Inovação e gerenciamento de programa sincronizado e colaborativo para novos programas
Established in the Netherlands in 1977, the WP Group is a leading supplier of performance-defining components for motorcycles and automobiles. It consists of two main companies. WP Performance Systems GmbH, which designs and manufactures suspension parts such as shock absorbers, front forks and frames as well as exhaust systems, and WP Components GmbH, which produces water and oil radiators. Headquartered in Austria since 2009, the group has more than 600 employees. It manufactures more than a million parts per year, serving market-leading OEMs in Europe, the United States and Asia.
Whenever there is a trophy to be won in motorcycle racing, you will find components and subsystems of the WP Group at the starting line. Whether on or off the road, they dominate events like the Dakar Rally and have won more than 300 World Cup titles. Since they focus on vehicle performance as well as user experience, WP components are used by virtually all major motorcycle racing teams and manufacturers.
Originally founded in the Netherlands in 1977, WP Group is now part of the KTM/ Husqvarna Group and based in Austria. It consists of two companies. While WP Performance Systems GmbH develops suspension components such as shock absorbers, steering dampers, front forks and frames as well as exhaust systems for motorcycles, WP Components GmbH designs and manufactures oil and water radiators for motorcycles and performance vehicles.
“Nearly every motorcycle produced in Europe has a WP radiator on board”, says Harald Edlinger, industrial engineering manager at WP Performance Systems. “In total, we produce 400,000 radiators per year in more than 200 different custom-made products.” Although WP also operates a radiator plant in China, the company manufactures nearly 90 percent of these radiators in Munderfing, near Salzburg, Austria.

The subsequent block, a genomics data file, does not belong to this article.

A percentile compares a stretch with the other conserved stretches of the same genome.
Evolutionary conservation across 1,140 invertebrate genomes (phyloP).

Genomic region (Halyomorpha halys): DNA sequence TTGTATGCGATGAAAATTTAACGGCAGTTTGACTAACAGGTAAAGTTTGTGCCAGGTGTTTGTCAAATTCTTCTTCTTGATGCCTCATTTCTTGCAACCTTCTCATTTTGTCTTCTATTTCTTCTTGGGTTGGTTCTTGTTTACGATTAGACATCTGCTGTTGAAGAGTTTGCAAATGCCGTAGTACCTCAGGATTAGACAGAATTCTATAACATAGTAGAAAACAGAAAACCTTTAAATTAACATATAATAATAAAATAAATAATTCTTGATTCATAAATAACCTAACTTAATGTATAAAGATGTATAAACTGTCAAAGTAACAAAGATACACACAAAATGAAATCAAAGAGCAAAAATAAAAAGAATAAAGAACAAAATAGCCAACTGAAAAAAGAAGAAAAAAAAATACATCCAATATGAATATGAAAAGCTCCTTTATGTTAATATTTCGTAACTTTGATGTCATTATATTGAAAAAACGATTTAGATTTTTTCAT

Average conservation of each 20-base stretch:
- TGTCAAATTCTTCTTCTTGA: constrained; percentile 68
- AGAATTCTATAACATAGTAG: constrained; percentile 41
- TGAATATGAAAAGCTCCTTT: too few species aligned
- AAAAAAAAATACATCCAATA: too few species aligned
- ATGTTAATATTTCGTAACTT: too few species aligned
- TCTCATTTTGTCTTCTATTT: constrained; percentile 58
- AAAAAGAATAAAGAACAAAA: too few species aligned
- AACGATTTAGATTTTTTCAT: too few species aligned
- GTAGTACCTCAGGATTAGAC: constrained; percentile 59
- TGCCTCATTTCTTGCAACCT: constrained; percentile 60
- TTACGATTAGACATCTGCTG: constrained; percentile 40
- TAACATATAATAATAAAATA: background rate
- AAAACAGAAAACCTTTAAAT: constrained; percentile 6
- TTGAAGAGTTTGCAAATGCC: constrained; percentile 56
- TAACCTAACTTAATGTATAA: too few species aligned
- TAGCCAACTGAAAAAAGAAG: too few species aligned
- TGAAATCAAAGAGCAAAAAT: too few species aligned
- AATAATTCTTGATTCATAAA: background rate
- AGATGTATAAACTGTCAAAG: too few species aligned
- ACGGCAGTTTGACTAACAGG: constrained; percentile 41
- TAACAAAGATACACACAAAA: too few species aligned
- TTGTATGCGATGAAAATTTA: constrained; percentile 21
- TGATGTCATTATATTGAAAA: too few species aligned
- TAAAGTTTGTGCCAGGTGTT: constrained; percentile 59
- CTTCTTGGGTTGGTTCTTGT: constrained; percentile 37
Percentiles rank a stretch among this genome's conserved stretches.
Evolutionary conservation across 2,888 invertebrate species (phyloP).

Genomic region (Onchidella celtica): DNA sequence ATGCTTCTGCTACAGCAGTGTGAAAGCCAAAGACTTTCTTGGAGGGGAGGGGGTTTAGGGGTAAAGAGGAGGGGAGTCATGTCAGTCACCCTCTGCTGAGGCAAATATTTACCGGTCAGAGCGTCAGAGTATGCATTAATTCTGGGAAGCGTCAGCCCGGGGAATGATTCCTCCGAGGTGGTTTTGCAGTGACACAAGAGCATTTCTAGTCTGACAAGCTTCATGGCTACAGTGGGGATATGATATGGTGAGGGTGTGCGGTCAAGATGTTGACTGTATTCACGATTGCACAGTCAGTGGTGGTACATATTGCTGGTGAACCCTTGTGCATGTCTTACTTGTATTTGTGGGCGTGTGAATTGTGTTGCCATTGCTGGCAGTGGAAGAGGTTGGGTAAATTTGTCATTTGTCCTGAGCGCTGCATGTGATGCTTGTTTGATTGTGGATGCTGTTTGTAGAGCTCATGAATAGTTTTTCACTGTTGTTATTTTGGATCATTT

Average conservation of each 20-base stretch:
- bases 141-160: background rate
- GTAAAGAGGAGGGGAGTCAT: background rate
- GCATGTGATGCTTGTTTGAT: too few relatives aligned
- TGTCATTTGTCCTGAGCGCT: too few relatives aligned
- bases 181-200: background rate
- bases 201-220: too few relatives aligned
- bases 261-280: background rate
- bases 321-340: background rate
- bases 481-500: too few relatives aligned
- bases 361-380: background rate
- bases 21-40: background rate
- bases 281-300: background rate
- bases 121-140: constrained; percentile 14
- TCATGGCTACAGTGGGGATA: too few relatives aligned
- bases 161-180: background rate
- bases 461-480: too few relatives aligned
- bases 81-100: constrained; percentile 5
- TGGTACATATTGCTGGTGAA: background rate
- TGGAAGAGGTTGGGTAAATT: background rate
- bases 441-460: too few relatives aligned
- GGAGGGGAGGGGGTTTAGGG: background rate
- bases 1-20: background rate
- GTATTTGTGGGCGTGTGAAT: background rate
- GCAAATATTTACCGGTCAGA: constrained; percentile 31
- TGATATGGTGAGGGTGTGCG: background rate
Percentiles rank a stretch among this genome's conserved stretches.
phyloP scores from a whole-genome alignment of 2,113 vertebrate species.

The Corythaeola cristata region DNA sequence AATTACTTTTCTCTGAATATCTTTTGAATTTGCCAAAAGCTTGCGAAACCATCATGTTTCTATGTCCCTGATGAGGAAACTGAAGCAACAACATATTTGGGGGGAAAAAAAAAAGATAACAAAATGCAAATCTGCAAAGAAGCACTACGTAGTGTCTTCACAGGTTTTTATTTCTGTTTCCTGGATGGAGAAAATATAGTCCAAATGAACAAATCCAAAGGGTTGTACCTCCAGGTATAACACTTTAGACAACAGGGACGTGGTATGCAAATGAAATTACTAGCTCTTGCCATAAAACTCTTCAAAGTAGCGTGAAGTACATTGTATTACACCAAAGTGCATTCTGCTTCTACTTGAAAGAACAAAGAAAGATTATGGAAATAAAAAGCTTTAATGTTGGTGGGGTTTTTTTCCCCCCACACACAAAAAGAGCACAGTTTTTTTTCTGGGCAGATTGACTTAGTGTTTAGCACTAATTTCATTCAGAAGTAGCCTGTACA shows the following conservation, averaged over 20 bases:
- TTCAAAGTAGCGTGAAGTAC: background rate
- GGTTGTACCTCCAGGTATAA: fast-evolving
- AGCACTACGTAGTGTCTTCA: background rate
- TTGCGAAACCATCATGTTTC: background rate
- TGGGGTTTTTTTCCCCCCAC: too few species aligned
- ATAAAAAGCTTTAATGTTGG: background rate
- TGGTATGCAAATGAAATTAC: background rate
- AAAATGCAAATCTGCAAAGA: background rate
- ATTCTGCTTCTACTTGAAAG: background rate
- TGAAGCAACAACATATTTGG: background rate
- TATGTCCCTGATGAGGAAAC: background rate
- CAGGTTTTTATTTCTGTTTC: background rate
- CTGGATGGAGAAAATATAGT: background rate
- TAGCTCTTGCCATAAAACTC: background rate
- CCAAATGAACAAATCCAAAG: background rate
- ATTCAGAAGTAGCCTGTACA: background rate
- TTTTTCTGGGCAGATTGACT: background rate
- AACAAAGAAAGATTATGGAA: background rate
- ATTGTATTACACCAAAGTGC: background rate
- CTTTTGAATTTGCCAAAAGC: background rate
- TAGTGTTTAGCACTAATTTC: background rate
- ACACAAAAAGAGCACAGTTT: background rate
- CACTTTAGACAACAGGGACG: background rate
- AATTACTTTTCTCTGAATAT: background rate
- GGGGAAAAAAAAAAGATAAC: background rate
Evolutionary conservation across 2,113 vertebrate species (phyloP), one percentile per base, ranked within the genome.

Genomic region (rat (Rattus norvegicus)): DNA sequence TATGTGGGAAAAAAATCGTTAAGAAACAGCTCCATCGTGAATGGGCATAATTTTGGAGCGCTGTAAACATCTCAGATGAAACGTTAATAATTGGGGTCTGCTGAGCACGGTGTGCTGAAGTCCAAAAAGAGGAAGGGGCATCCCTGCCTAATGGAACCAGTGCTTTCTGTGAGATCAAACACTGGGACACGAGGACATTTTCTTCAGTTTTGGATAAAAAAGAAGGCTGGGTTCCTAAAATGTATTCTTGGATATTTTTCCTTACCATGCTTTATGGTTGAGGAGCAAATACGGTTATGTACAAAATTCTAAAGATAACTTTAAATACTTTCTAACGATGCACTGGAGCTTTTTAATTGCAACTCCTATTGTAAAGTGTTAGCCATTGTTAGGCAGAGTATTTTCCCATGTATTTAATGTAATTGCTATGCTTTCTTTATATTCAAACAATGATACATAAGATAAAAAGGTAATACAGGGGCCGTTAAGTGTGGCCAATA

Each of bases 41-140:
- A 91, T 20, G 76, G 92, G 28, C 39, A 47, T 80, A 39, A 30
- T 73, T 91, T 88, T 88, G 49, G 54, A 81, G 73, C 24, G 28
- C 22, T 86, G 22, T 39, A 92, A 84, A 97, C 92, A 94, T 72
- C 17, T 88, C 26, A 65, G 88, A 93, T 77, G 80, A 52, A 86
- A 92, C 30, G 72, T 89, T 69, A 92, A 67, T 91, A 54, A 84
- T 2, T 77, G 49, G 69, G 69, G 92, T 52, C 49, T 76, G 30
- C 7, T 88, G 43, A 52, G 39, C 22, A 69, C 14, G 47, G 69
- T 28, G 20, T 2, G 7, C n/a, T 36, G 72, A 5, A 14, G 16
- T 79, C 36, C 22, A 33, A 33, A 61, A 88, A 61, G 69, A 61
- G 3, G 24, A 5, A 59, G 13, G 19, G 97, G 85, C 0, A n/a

Although this quantity is not particularly high for automotive components, the volume has grown rapidly since the production facility opened in 2012, and so has model variety. Increasingly, assembly workers had to work overtime to meet the production requirements. In his bachelor’s thesis at the Technical University of Graz in 2014, Fabian Steinbacher, project manager at WP Performance Systems, conducted a material flow analysis of the radiator assembly process.
“The workshop-like environment in which all radiators were assembled on an array of individual stations was hampering the material flow,” he says. “To address this problem, I pursued a solution path involving the separation of high and low runners and flow production for the high-quantity parts.”
In a second project, Steinbacher investigated the feasibility of various concepts to rearrange the radiator assembly. To build and optimize the digital twin of the radiator assembly facility, he used the Plant Simulation solution in the Tecnomatix® portfolio from Siemens Digital Industries Software, a leading supplier of product lifecycle management (PLM) software. The Tecnomatix portfolio includes software products for the digital factory primarily used by original equipment manufacturers (OEMs) and suppliers to streamline their production lines, but providing the scalability needed to adapt to smaller applications.